Our hypothesis is that this trend flips as higher performing workers start to figure out how to use ChatGPT and other generative AI tools more efficiently, unleashing their productivity. Other current high performers could get left behind, like those in the early 2000s who refused to use the internet or word processing.
Macro Uncertainty is still affecting startups: Mixed signals… nobody really knows
The economy is sending mixed signals. The data is all over the place.
US GDP growth was higher than expected at 4.9%
US Inflation was 3.7%, down from 9.1% at the peak of the pandemic
The FED signaled it likely won't raise interest rates soon
The FED balance sheet is continuing to run off, with a $1.1T reduction since May 2022 and $100B more per month, a deflationary force, after 9xing from 2008 financial crisis to the 2022 peak
Bond holders like banks and insurance companies that bought in 2021 have taken huge losses in US treasuries they bought in 2021 at 1.2% that now are sitting at ~5%
The US has to issue more bonds to finance the debt and we could get another government shutdown or another debt ceiling crisis in Q4 or early 2024
There’s also two wars, consumers are looking like they might be struggling with debt, housing and commercial real estate are under strain.There’s still lots of risk in the system, but the economy continues to hold up.
Our stance is that startups should be capital efficient while still growing. It’s better to grow more slowly and control your own destiny than grow faster and rely on VCs to keep you alive in an uncertain market.
With fewer funds writing checks into Latin American later stage companies, raising a Series B or later round is make or break for startups that don’t control their own destiny. If startups don’t control their own destiny, or at least have the unit economics and a controlled burn, they risk down rounds, forced sales or even shutdowns. If the market changes, startups can accelerate growth, hire more quickly and adapt again.
Startups should use lessons from the pre-Covid, pre-Latin America startup boom operators manual
In the Q2 2023 update, we wrote about muscle memory. Many founders and investors are used to falling interest rates and ZIRP, reflexively thinking there will be a bounce back to what life was like before the reset. Interest rates have generally fallen from the early 1980s peak all the way to 2022. Many founders and investors are still using the same 2008-2022 ZIRP-era playbooks, but operating the ZIRP playbook a bit more efficiently. The ZIRP era is the outlier.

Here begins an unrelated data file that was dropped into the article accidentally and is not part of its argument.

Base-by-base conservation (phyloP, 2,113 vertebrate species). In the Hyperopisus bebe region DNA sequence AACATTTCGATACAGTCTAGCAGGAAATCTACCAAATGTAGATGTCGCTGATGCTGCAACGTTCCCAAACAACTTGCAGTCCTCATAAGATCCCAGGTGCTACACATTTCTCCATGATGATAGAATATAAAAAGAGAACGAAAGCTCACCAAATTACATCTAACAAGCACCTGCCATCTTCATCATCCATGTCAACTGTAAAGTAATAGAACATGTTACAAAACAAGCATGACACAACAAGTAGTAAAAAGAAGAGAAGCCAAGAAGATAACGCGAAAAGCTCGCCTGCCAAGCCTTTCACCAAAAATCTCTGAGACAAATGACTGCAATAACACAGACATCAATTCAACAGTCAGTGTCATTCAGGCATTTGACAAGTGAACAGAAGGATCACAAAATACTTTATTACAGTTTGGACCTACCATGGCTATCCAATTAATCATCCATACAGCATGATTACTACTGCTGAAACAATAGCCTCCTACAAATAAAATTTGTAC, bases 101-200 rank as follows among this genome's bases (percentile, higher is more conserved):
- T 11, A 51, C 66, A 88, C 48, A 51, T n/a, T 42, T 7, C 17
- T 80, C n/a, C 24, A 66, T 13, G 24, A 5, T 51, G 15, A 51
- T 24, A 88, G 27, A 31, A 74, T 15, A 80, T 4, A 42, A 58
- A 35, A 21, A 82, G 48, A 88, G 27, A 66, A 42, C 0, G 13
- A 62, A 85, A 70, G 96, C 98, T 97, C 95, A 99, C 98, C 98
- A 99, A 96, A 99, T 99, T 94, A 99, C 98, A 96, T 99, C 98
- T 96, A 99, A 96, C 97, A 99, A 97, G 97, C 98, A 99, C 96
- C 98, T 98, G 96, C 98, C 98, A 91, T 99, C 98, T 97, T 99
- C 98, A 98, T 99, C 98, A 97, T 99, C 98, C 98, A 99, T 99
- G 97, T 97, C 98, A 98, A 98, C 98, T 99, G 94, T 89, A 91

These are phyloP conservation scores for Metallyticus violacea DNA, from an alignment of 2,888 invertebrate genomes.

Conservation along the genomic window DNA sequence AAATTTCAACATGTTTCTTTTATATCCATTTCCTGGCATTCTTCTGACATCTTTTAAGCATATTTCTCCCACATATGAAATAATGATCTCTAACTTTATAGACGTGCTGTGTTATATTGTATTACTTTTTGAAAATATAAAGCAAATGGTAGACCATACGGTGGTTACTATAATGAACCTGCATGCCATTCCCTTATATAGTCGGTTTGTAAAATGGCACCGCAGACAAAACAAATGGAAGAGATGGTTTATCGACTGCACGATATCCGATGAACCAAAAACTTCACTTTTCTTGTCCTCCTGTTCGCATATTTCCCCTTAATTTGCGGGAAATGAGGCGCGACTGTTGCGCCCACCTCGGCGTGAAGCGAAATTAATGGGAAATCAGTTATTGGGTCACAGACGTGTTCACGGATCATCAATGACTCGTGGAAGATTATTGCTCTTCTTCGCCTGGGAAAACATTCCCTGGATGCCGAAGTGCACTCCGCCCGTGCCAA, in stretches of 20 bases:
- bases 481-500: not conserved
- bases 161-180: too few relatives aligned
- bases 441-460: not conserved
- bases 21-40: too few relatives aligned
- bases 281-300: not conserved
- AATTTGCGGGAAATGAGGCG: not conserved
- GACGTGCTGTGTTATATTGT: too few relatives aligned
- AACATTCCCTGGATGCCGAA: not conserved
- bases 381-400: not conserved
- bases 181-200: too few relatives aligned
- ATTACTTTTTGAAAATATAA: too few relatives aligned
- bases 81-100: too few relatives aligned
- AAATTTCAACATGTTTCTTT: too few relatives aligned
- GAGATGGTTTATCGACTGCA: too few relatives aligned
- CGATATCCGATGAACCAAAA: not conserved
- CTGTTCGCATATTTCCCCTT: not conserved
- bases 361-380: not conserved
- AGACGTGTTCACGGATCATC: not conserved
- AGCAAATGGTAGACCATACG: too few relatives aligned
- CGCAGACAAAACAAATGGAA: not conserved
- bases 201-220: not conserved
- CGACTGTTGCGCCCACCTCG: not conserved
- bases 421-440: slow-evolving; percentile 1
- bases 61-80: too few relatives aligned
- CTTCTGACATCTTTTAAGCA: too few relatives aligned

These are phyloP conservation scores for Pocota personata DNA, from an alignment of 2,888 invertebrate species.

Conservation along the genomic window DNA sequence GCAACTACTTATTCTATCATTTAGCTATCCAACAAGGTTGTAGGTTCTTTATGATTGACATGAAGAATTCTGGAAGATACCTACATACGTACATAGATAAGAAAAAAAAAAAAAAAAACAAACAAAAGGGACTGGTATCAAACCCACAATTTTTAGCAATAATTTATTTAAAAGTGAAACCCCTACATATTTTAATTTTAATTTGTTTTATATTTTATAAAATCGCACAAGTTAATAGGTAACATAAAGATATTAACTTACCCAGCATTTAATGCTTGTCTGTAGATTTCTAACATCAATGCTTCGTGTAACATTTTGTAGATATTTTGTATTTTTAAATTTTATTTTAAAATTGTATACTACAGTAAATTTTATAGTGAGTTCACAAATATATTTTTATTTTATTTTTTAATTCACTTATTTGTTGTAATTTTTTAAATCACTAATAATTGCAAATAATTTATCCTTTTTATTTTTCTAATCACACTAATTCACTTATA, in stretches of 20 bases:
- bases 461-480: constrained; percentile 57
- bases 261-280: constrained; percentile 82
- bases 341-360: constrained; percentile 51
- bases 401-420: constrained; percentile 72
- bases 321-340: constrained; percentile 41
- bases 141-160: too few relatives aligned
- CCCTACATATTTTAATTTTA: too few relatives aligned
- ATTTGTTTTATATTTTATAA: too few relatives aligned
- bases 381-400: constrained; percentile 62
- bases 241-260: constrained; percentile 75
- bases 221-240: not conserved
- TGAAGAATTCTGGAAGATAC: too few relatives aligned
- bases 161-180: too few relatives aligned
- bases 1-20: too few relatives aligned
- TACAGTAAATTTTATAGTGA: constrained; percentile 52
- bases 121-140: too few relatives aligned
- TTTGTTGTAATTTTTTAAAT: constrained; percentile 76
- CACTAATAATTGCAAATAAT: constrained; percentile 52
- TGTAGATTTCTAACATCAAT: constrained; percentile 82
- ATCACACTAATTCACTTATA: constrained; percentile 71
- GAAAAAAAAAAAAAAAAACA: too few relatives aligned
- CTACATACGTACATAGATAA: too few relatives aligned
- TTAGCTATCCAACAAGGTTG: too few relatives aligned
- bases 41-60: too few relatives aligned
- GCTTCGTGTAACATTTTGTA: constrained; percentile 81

Latin American startups would do well to go back to their roots when capital was less abundant and focus on healthy, efficient growth.
Nubank, the most successful Latin American startup since Mercado Libre in the 2000s, only had one core product in one geography, Brazil, for many years before expanding to other countries and adding new products. They rode Brazil and their core product to a $40B IPO.
Our portfolio has a mix of startups that were able to raise big rounds during the bubble and went after hyper growth and had to do major restructures mixed with startups which continued to grow while being efficient because they didn’t have any other choice.
The best performing companies cut burn decisively in late 2021 and early 2022, focusing on 1-2 products. Some even gave up revenue with unsustainable unit economics to focus on higher margin, more scalable software revenue. These companies had been able to raise big rounds of VC and followed the ZIRP growth playbook, but then made big changes, cutting their team between 45-75%, focusing on 1-2 products and reducing burn between 50-95%. Some of these companies are already profitable, or are likely to be profitable in early 2024.
The companies that were always efficient because they had to be and weren’t able to raise big rounds during the boom cut burn and continued to focus on efficient growth. It remains to be seen whether VCs will reward underestimated founders with great unit economics, but we hope that they will.
More difficulties for inefficient companies, opportunities for investors
As we wrote in Q2 2023, “the next few quarters are shaping up to be extremely hard for companies that are burning too much money, no matter their stage.” It’s still the case.
It still feels like we’re bouncing around the bottom now, but unless there’s a US interest rate cut, we don’t see Latin America deal and investment velocity rebounding materially until at least mid 2024, maybe longer.
Later stage investments might be the exception as companies come to market to extend runway. There is money available, but it’s very expensive money for all but the absolute best startups operating efficiently. According to Carta’s Q3 US data, more companies are taking down rounds. We think it’s likely similar in Latin America.
Late Stage VC investment grew in Q3 2023, but is still well below Q4 2022.
Our advice to founders is the same: control your own destiny, keep growing, but don’t push to grow faster if it means bad unit economics. Try to extend runway into 2025, and be in a position where you can get runway to 2026, or even profitability, if you can’t raise on the terms you want.
Innovation doesn’t stop. Great startups keep growing, no matter the market conditions. AI is likely a game changer. We’ll be active in the market trying to find these opportunities, while helping our current portfolio navigate these choppy times.